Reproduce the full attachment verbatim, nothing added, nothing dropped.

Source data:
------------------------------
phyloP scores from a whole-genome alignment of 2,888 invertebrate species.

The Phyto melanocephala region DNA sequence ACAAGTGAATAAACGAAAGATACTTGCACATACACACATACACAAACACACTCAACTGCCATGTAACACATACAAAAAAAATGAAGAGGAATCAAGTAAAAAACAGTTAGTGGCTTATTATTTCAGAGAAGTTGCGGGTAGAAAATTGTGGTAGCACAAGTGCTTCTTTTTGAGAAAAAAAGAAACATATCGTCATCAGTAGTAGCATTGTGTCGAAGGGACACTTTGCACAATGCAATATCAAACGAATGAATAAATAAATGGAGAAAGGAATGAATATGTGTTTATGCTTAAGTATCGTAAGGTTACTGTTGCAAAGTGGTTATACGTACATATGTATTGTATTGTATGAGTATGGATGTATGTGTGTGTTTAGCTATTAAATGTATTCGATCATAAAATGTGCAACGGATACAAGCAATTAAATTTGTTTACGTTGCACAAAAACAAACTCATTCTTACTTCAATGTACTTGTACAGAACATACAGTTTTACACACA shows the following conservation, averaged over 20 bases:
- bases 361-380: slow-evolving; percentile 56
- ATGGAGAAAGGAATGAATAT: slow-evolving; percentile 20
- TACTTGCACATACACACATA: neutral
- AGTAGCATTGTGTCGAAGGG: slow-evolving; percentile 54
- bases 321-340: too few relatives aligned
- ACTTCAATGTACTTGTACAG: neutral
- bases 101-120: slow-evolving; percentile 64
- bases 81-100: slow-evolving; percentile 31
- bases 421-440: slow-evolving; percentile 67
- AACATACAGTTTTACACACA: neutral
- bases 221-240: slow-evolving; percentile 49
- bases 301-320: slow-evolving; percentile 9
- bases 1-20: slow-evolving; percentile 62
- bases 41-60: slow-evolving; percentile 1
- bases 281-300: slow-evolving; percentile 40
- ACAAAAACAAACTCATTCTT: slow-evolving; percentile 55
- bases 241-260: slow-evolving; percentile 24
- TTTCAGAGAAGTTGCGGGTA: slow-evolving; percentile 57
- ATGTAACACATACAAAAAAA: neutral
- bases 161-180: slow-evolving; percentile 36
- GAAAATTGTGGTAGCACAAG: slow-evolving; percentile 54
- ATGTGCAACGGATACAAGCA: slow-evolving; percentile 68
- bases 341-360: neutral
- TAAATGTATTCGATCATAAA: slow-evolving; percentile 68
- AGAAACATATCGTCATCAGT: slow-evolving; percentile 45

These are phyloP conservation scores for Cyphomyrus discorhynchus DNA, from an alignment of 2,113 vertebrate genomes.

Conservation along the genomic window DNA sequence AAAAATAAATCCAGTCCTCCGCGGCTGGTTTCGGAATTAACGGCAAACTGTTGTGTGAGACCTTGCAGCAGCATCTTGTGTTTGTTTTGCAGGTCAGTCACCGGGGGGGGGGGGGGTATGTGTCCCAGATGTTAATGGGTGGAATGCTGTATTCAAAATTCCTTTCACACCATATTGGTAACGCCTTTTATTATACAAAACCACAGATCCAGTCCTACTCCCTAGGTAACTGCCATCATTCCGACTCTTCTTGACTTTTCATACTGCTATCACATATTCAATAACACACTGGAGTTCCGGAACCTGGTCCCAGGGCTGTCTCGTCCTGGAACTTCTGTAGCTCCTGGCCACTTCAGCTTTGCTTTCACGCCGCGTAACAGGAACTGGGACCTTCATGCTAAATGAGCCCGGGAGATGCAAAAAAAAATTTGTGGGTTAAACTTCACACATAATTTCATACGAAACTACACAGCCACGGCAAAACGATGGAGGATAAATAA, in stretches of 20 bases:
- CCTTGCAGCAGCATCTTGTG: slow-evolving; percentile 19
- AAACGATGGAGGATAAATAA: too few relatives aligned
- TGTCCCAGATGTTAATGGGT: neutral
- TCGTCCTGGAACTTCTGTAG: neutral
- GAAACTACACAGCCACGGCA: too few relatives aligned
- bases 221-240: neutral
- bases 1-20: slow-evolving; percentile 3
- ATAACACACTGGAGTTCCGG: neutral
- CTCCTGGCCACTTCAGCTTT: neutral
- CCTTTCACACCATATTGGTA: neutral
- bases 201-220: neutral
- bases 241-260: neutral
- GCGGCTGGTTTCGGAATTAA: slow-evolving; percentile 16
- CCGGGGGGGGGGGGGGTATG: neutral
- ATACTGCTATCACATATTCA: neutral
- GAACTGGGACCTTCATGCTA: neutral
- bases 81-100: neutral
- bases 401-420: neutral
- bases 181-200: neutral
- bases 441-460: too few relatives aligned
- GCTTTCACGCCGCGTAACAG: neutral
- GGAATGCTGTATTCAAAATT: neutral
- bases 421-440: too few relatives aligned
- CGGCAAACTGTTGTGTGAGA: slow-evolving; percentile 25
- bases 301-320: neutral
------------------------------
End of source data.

phyloP scores from a whole-genome alignment of 2,888 invertebrate species.

The Phyto melanocephala region DNA sequence ACAAGTGAATAAACGAAAGATACTTGCACATACACACATACACAAACACACTCAACTGCCATGTAACACATACAAAAAAAATGAAGAGGAATCAAGTAAAAAACAGTTAGTGGCTTATTATTTCAGAGAAGTTGCGGGTAGAAAATTGTGGTAGCACAAGTGCTTCTTTTTGAGAAAAAAAGAAACATATCGTCATCAGTAGTAGCATTGTGTCGAAGGGACACTTTGCACAATGCAATATCAAACGAATGAATAAATAAATGGAGAAAGGAATGAATATGTGTTTATGCTTAAGTATCGTAAGGTTACTGTTGCAAAGTGGTTATACGTACATATGTATTGTATTGTATGAGTATGGATGTATGTGTGTGTTTAGCTATTAAATGTATTCGATCATAAAATGTGCAACGGATACAAGCAATTAAATTTGTTTACGTTGCACAAAAACAAACTCATTCTTACTTCAATGTACTTGTACAGAACATACAGTTTTACACACA shows the following conservation, averaged over 20 bases:
- bases 361-380: slow-evolving; percentile 56
- ATGGAGAAAGGAATGAATAT: slow-evolving; percentile 20
- TACTTGCACATACACACATA: neutral
- AGTAGCATTGTGTCGAAGGG: slow-evolving; percentile 54
- bases 321-340: too few relatives aligned
- ACTTCAATGTACTTGTACAG: neutral
- bases 101-120: slow-evolving; percentile 64
- bases 81-100: slow-evolving; percentile 31
- bases 421-440: slow-evolving; percentile 67
- AACATACAGTTTTACACACA: neutral
- bases 221-240: slow-evolving; percentile 49
- bases 301-320: slow-evolving; percentile 9
- bases 1-20: slow-evolving; percentile 62
- bases 41-60: slow-evolving; percentile 1
- bases 281-300: slow-evolving; percentile 40
- ACAAAAACAAACTCATTCTT: slow-evolving; percentile 55
- bases 241-260: slow-evolving; percentile 24
- TTTCAGAGAAGTTGCGGGTA: slow-evolving; percentile 57
- ATGTAACACATACAAAAAAA: neutral
- bases 161-180: slow-evolving; percentile 36
- GAAAATTGTGGTAGCACAAG: slow-evolving; percentile 54
- ATGTGCAACGGATACAAGCA: slow-evolving; percentile 68
- bases 341-360: neutral
- TAAATGTATTCGATCATAAA: slow-evolving; percentile 68
- AGAAACATATCGTCATCAGT: slow-evolving; percentile 45

These are phyloP conservation scores for Cyphomyrus discorhynchus DNA, from an alignment of 2,113 vertebrate genomes.

Conservation along the genomic window DNA sequence AAAAATAAATCCAGTCCTCCGCGGCTGGTTTCGGAATTAACGGCAAACTGTTGTGTGAGACCTTGCAGCAGCATCTTGTGTTTGTTTTGCAGGTCAGTCACCGGGGGGGGGGGGGGTATGTGTCCCAGATGTTAATGGGTGGAATGCTGTATTCAAAATTCCTTTCACACCATATTGGTAACGCCTTTTATTATACAAAACCACAGATCCAGTCCTACTCCCTAGGTAACTGCCATCATTCCGACTCTTCTTGACTTTTCATACTGCTATCACATATTCAATAACACACTGGAGTTCCGGAACCTGGTCCCAGGGCTGTCTCGTCCTGGAACTTCTGTAGCTCCTGGCCACTTCAGCTTTGCTTTCACGCCGCGTAACAGGAACTGGGACCTTCATGCTAAATGAGCCCGGGAGATGCAAAAAAAAATTTGTGGGTTAAACTTCACACATAATTTCATACGAAACTACACAGCCACGGCAAAACGATGGAGGATAAATAA, in stretches of 20 bases:
- CCTTGCAGCAGCATCTTGTG: slow-evolving; percentile 19
- AAACGATGGAGGATAAATAA: too few relatives aligned
- TGTCCCAGATGTTAATGGGT: neutral
- TCGTCCTGGAACTTCTGTAG: neutral
- GAAACTACACAGCCACGGCA: too few relatives aligned
- bases 221-240: neutral
- bases 1-20: slow-evolving; percentile 3
- ATAACACACTGGAGTTCCGG: neutral
- CTCCTGGCCACTTCAGCTTT: neutral
- CCTTTCACACCATATTGGTA: neutral
- bases 201-220: neutral
- bases 241-260: neutral
- GCGGCTGGTTTCGGAATTAA: slow-evolving; percentile 16
- CCGGGGGGGGGGGGGGTATG: neutral
- ATACTGCTATCACATATTCA: neutral
- GAACTGGGACCTTCATGCTA: neutral
- bases 81-100: neutral
- bases 401-420: neutral
- bases 181-200: neutral
- bases 441-460: too few relatives aligned
- GCTTTCACGCCGCGTAACAG: neutral
- GGAATGCTGTATTCAAAATT: neutral
- bases 421-440: too few relatives aligned
- CGGCAAACTGTTGTGTGAGA: slow-evolving; percentile 25
- bases 301-320: neutral